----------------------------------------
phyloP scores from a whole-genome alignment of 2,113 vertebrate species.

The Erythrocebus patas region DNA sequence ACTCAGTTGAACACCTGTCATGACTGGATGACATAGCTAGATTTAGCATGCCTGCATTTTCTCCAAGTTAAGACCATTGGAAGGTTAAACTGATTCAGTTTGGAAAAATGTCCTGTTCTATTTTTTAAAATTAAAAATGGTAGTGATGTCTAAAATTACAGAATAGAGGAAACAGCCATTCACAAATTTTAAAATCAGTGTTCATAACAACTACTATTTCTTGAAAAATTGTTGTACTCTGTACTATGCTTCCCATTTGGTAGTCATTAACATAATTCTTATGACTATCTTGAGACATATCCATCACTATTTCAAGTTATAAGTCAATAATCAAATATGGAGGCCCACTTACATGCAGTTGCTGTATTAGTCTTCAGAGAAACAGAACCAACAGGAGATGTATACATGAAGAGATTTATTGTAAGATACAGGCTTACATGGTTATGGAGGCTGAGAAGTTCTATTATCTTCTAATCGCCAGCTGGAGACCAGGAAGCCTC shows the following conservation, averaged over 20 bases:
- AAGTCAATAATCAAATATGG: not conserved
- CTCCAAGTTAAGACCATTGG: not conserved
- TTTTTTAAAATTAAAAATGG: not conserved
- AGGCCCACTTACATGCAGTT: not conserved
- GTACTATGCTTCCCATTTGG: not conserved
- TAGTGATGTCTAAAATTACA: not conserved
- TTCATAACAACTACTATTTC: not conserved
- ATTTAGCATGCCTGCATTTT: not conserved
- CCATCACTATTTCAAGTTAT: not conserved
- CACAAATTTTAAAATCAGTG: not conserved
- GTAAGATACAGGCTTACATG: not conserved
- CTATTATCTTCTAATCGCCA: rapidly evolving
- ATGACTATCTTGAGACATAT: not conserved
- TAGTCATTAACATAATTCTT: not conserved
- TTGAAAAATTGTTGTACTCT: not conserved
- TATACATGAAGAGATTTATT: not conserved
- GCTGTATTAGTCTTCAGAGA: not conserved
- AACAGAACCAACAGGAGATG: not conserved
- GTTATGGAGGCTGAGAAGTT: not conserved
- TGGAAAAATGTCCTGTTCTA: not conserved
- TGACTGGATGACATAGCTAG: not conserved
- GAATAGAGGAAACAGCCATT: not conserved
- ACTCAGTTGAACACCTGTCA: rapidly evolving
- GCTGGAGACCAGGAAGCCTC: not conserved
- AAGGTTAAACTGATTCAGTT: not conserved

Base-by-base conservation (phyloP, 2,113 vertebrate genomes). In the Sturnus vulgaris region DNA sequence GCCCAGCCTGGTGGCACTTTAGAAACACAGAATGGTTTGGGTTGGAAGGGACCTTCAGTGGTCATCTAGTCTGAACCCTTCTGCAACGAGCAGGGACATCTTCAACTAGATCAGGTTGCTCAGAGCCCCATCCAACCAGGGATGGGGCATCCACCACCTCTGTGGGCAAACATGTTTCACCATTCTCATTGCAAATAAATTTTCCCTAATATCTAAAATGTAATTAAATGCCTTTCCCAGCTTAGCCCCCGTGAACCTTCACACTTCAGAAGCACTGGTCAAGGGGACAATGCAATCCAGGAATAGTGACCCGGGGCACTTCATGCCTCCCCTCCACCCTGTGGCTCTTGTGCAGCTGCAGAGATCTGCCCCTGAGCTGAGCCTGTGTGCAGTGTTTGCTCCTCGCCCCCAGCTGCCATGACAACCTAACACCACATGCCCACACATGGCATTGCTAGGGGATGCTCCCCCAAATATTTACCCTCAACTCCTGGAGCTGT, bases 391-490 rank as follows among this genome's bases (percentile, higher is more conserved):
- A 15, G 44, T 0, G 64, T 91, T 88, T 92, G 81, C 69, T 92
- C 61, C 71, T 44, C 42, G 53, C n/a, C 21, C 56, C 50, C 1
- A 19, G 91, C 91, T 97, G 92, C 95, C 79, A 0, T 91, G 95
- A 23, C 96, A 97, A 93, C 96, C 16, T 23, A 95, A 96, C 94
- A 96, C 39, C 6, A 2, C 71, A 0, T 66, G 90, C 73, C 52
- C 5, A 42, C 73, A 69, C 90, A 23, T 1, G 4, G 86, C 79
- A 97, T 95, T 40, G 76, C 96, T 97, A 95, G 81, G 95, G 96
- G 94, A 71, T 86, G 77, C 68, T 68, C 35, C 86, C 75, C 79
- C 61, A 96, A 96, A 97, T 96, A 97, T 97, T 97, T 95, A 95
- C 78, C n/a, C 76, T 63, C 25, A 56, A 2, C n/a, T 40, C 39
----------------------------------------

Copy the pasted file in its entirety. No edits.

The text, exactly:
phyloP scores from a whole-genome alignment of 2,113 vertebrate species.

The Erythrocebus patas region DNA sequence ACTCAGTTGAACACCTGTCATGACTGGATGACATAGCTAGATTTAGCATGCCTGCATTTTCTCCAAGTTAAGACCATTGGAAGGTTAAACTGATTCAGTTTGGAAAAATGTCCTGTTCTATTTTTTAAAATTAAAAATGGTAGTGATGTCTAAAATTACAGAATAGAGGAAACAGCCATTCACAAATTTTAAAATCAGTGTTCATAACAACTACTATTTCTTGAAAAATTGTTGTACTCTGTACTATGCTTCCCATTTGGTAGTCATTAACATAATTCTTATGACTATCTTGAGACATATCCATCACTATTTCAAGTTATAAGTCAATAATCAAATATGGAGGCCCACTTACATGCAGTTGCTGTATTAGTCTTCAGAGAAACAGAACCAACAGGAGATGTATACATGAAGAGATTTATTGTAAGATACAGGCTTACATGGTTATGGAGGCTGAGAAGTTCTATTATCTTCTAATCGCCAGCTGGAGACCAGGAAGCCTC shows the following conservation, averaged over 20 bases:
- AAGTCAATAATCAAATATGG: not conserved
- CTCCAAGTTAAGACCATTGG: not conserved
- TTTTTTAAAATTAAAAATGG: not conserved
- AGGCCCACTTACATGCAGTT: not conserved
- GTACTATGCTTCCCATTTGG: not conserved
- TAGTGATGTCTAAAATTACA: not conserved
- TTCATAACAACTACTATTTC: not conserved
- ATTTAGCATGCCTGCATTTT: not conserved
- CCATCACTATTTCAAGTTAT: not conserved
- CACAAATTTTAAAATCAGTG: not conserved
- GTAAGATACAGGCTTACATG: not conserved
- CTATTATCTTCTAATCGCCA: rapidly evolving
- ATGACTATCTTGAGACATAT: not conserved
- TAGTCATTAACATAATTCTT: not conserved
- TTGAAAAATTGTTGTACTCT: not conserved
- TATACATGAAGAGATTTATT: not conserved
- GCTGTATTAGTCTTCAGAGA: not conserved
- AACAGAACCAACAGGAGATG: not conserved
- GTTATGGAGGCTGAGAAGTT: not conserved
- TGGAAAAATGTCCTGTTCTA: not conserved
- TGACTGGATGACATAGCTAG: not conserved
- GAATAGAGGAAACAGCCATT: not conserved
- ACTCAGTTGAACACCTGTCA: rapidly evolving
- GCTGGAGACCAGGAAGCCTC: not conserved
- AAGGTTAAACTGATTCAGTT: not conserved

Base-by-base conservation (phyloP, 2,113 vertebrate genomes). In the Sturnus vulgaris region DNA sequence GCCCAGCCTGGTGGCACTTTAGAAACACAGAATGGTTTGGGTTGGAAGGGACCTTCAGTGGTCATCTAGTCTGAACCCTTCTGCAACGAGCAGGGACATCTTCAACTAGATCAGGTTGCTCAGAGCCCCATCCAACCAGGGATGGGGCATCCACCACCTCTGTGGGCAAACATGTTTCACCATTCTCATTGCAAATAAATTTTCCCTAATATCTAAAATGTAATTAAATGCCTTTCCCAGCTTAGCCCCCGTGAACCTTCACACTTCAGAAGCACTGGTCAAGGGGACAATGCAATCCAGGAATAGTGACCCGGGGCACTTCATGCCTCCCCTCCACCCTGTGGCTCTTGTGCAGCTGCAGAGATCTGCCCCTGAGCTGAGCCTGTGTGCAGTGTTTGCTCCTCGCCCCCAGCTGCCATGACAACCTAACACCACATGCCCACACATGGCATTGCTAGGGGATGCTCCCCCAAATATTTACCCTCAACTCCTGGAGCTGT, bases 391-490 rank as follows among this genome's bases (percentile, higher is more conserved):
- A 15, G 44, T 0, G 64, T 91, T 88, T 92, G 81, C 69, T 92
- C 61, C 71, T 44, C 42, G 53, C n/a, C 21, C 56, C 50, C 1
- A 19, G 91, C 91, T 97, G 92, C 95, C 79, A 0, T 91, G 95
- A 23, C 96, A 97, A 93, C 96, C 16, T 23, A 95, A 96, C 94
- A 96, C 39, C 6, A 2, C 71, A 0, T 66, G 90, C 73, C 52
- C 5, A 42, C 73, A 69, C 90, A 23, T 1, G 4, G 86, C 79
- A 97, T 95, T 40, G 76, C 96, T 97, A 95, G 81, G 95, G 96
- G 94, A 71, T 86, G 77, C 68, T 68, C 35, C 86, C 75, C 79
- C 61, A 96, A 96, A 97, T 96, A 97, T 97, T 97, T 95, A 95
- C 78, C n/a, C 76, T 63, C 25, A 56, A 2, C n/a, T 40, C 39